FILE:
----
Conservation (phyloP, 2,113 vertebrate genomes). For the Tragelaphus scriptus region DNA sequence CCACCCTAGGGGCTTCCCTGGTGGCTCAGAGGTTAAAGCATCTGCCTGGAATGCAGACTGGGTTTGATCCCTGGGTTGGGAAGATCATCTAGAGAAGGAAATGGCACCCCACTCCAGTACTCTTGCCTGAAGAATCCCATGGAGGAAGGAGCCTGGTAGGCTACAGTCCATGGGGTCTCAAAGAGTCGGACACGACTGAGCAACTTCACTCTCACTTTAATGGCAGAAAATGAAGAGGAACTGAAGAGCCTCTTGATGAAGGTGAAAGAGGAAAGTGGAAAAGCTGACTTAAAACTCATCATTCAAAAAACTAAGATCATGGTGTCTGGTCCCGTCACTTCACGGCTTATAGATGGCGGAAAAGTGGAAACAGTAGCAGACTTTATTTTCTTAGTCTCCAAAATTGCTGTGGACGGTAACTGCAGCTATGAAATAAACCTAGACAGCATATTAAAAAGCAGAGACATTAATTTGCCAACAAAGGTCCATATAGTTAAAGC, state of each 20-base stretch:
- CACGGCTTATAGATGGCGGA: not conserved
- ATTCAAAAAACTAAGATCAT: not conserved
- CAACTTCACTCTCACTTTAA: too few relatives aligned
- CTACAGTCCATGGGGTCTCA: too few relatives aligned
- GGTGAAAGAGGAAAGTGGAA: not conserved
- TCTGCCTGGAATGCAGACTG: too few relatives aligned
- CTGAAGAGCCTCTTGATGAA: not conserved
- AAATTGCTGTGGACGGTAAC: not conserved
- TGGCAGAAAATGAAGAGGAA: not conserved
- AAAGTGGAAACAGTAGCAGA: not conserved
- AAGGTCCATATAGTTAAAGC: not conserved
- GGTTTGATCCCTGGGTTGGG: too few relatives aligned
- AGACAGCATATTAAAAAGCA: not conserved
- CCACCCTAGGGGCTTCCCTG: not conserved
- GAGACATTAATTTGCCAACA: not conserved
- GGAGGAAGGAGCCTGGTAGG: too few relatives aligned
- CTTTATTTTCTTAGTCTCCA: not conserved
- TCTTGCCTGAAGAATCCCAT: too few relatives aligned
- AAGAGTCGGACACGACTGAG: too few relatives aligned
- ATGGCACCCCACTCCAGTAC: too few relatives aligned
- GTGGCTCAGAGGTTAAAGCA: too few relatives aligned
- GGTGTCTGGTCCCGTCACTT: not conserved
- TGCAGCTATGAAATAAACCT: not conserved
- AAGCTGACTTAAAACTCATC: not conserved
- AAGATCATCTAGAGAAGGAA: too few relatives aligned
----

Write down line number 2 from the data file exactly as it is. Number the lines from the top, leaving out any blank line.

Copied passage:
- CACGGCTTATAGATGGCGGA: not conserved